Having celebrated 30 years on breakfast television last September, non-stop Lorraine, 55, has, among other things, found time to host The High Street Fashion Awards, write a book about her travels around Scotland and report on the general election live from her native Glasgow.
And she credits her new trim figure to the regular feature launched on Lorraine last month. Known as ‘The Bikini Promise’, the lifestyle plan is designed to help viewers to lose weight, get fit and up their confidence.
Here the mum of one tells us what turning 50 meant to her and why, after all these years, live TV still gives her a thrill. (ITV1, Mon-Fri)
You are looking pretty incredible…
“When you get to my age you take all the compliments you can get!”
Haha… so how does ‘The Bikini Promise’ work?
“Well, it’s not about having the perfect body, because nobody has for goodness sake! I have a scar on my leg, some cellulite on my bottom and a bit of a belly but it’s about making the best of what you’ve got.
“Then I suddenly thought to myself, if I say that anyone can wear a bikini then I really should do the same! So I took a really deep breath and had my photo taken for the cover of a magazine.
“There were no digital touch ups and no airbrushing – what you see is what you get. I did the shoot with Maxine, my Zumba instructor, and Sally, my nutritionist, who both looked amazing. All the girls on the shoot had their bikinis on – it was sisterhood!”
How many viewers have got involved?
“Thousands of women are taking part and that’s what I love about it – you also get instant feedback on twitter and email. I am a huge fan of social media, especially with what we are doing. We are sharing all the tips, advice and more importantly our own progress.”
You’re taking a six-week summer break from Lorraine. After all your hard work are you looking forward to hitting the beach?
“We’ll probably manage a week’s family holiday in Spain, but although I am away from day-to-day telly I am still writing my column every week and working on other projects.”
“I wrote a book with my husband about Scotland and I want to do one about Spain – so while I am on the beach I will obviously be doing vital research about the joys of tapas…”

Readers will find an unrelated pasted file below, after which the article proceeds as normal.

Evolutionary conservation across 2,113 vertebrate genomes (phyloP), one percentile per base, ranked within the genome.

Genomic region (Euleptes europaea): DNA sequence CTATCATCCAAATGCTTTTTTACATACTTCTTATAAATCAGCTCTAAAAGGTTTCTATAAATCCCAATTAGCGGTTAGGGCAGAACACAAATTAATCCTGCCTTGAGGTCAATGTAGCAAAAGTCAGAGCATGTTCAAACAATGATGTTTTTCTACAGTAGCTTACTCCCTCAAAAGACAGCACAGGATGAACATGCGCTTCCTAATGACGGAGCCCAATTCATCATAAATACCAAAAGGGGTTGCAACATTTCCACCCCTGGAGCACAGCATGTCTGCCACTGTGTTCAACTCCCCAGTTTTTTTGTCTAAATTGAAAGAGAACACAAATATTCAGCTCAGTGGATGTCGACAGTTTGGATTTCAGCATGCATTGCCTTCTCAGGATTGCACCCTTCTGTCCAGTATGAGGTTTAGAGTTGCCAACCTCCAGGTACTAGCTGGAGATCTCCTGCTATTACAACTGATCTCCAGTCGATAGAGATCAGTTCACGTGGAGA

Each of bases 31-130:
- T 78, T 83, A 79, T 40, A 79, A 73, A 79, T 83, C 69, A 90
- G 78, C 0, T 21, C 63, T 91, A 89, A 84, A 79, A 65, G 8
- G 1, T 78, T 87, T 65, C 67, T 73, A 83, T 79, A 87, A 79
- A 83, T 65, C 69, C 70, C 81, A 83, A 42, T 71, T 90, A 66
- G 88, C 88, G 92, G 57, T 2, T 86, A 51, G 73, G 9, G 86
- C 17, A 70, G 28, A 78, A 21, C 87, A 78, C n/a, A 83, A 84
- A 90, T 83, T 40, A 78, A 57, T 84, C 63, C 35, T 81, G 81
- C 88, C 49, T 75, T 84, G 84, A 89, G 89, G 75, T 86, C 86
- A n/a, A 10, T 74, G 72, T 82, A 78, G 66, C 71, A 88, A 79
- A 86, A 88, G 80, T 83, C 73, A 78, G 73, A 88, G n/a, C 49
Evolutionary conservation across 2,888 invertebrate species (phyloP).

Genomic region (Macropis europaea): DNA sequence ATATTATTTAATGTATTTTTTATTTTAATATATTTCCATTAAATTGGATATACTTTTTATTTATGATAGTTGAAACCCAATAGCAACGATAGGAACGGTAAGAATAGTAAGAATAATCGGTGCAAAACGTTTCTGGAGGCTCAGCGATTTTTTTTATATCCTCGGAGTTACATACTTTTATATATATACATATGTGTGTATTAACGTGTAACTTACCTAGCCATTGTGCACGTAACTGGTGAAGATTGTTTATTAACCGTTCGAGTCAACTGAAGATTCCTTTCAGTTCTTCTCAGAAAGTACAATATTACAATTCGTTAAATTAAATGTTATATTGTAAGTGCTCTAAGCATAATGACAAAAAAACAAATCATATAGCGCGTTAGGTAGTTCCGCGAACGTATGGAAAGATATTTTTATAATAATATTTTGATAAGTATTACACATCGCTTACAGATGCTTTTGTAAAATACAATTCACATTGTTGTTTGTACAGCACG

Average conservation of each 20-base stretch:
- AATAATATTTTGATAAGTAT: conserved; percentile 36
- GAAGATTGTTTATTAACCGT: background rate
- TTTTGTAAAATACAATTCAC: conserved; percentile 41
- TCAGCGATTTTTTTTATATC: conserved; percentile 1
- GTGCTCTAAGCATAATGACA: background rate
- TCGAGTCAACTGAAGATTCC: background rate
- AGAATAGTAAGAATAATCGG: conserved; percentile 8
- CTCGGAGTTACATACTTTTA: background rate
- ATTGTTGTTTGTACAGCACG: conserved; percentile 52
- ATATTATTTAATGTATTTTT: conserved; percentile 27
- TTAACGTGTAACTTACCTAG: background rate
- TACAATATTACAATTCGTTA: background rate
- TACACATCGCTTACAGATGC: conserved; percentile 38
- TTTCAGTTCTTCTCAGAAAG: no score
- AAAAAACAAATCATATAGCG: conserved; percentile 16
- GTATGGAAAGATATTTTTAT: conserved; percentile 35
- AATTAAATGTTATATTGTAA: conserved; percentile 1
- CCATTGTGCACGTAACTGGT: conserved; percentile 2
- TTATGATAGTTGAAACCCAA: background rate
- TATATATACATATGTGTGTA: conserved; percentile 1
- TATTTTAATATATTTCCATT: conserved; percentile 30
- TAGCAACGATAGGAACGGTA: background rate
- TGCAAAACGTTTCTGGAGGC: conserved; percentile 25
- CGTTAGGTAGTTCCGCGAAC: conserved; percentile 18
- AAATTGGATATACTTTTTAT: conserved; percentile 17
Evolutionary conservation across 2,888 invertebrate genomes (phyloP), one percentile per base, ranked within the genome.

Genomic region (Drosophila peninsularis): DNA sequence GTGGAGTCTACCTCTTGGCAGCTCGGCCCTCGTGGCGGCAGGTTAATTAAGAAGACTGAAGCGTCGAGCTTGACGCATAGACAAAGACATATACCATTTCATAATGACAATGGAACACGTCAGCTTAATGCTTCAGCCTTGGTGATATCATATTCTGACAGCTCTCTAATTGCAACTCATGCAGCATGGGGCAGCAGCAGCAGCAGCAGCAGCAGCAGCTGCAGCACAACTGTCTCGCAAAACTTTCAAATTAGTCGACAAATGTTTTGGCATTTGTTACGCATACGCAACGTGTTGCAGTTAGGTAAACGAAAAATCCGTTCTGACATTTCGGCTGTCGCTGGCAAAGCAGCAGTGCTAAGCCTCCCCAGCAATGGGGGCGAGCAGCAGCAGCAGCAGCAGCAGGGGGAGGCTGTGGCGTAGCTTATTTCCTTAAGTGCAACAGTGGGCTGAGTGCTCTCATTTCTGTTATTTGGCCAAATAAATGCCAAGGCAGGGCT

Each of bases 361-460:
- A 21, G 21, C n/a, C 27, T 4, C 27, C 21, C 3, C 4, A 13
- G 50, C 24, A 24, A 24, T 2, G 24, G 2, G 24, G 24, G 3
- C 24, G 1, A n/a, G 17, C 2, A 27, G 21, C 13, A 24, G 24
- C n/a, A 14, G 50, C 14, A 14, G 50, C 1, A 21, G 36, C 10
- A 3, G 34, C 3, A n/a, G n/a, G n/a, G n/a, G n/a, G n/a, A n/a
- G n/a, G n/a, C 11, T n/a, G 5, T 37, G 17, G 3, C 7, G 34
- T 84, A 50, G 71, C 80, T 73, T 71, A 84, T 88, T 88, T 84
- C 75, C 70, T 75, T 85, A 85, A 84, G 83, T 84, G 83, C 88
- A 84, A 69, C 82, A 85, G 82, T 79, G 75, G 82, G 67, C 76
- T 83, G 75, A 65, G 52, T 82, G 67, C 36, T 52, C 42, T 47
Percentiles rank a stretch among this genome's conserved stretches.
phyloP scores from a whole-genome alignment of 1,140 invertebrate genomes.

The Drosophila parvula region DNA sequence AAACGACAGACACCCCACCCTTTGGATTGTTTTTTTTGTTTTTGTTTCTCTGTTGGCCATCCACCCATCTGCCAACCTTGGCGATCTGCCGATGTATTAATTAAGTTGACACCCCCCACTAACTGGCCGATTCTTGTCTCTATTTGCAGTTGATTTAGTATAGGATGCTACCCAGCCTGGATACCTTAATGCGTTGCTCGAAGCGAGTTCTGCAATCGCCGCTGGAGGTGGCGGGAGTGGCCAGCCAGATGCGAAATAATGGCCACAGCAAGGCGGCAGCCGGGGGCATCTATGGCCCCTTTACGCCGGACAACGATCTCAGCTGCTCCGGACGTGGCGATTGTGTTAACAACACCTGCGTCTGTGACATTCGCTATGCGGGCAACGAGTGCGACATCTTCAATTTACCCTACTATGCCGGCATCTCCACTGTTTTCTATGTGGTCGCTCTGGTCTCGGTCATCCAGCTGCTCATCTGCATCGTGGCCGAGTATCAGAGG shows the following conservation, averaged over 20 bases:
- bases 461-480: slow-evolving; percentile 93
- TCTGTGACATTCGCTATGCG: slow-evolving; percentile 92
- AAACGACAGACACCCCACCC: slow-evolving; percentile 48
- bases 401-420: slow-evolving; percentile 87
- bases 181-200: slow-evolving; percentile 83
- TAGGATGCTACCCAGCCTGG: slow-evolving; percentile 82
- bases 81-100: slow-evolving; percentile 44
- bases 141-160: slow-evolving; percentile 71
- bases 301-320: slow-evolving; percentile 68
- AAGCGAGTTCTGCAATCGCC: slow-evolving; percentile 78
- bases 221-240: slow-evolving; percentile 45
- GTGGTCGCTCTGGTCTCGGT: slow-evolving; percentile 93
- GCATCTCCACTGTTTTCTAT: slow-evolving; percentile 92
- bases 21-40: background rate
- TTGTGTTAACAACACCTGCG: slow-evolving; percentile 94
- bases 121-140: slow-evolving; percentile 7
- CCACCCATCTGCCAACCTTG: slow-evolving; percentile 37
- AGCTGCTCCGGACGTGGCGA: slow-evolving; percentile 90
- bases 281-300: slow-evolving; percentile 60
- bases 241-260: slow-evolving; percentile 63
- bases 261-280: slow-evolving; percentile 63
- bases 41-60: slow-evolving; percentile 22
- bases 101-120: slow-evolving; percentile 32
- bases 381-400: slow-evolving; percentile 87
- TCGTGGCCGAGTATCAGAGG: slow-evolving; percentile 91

Do you miss the show when you’re away?
“I really do, but I am leaving my baby in very capable hands with the lovely Gabi Roslin and Fiona Philips. It’s great when different people do the show. I absolutely loved it when Michael Ball covered me for a week. He has that sort of warm manner and puts everyone at ease. He’s just so likable, such a lovely guy.”
Any other famous faces you would like to see guest host?
“I would absolutely love Oprah Winfrey to cover for me! She would fabulous. I interviewed her quite recently and I was a little bit nervous but what a class act. Although I think somehow she would probably find it quite easy – I’m not sure we would need to give her any tips or direction!”
Speaking of Oprah, you’ve interviewed some incredible people in the past. Anyone stick in your mind?
“I was up in Scotland for the general election and Nicola Sturgeon did her first TV interview with us. You can ask her anything, she’s that remarkable thing in a politician in that she is human. You feel like she knows the price of a pint of milk and you could go out for a drink with her.”
What is it about live TV you love so much?
“I love the fact that with the election for example, there was no script or autocue and you have to think on your feet – all the results were coming in with all their ramifications. We were in a place in Glasgow where there were lots of voters too and I loved going to talk to them.”
Did you ever expect your career to be so successful?
“I never really had a plan – I really didn’t. I was the Scottish correspondent for TV-am for about four years and I loved it. I mean it was difficult because it was back in the day when there were no mobile phones, no internet and no 24-hour rolling news, so people woke up in the morning to you telling them what was happening.
“After Lockerbie in 1989 I came down to cover for somebody that was on holiday for a week to do the 6am till 7am news hour and that’s been me ever since. They just kept asking me to stay just another week and then before I knew it, they asked me to do it permanently!”
What tips do you have for any youngsters hoping to follow in your footsteps?
“You have to do your homework. You might only have 10 minutes to interview someone, but you have to put as much research into that interview as you would if you were speaking to him or her for hours.
“You also have to be yourself. I was told years ago to have elocution lessons, as it was really unusual for someone on TV to have a Scottish accent back in the Eighties, which seems silly now.
“Plus just enjoy it. TV is always nerve-racking but the more you do it the better you’ll get. I am so lucky that I love doing what I do – but you have to make it look easy, even if in there is chaos going on in the microphone in your ear!”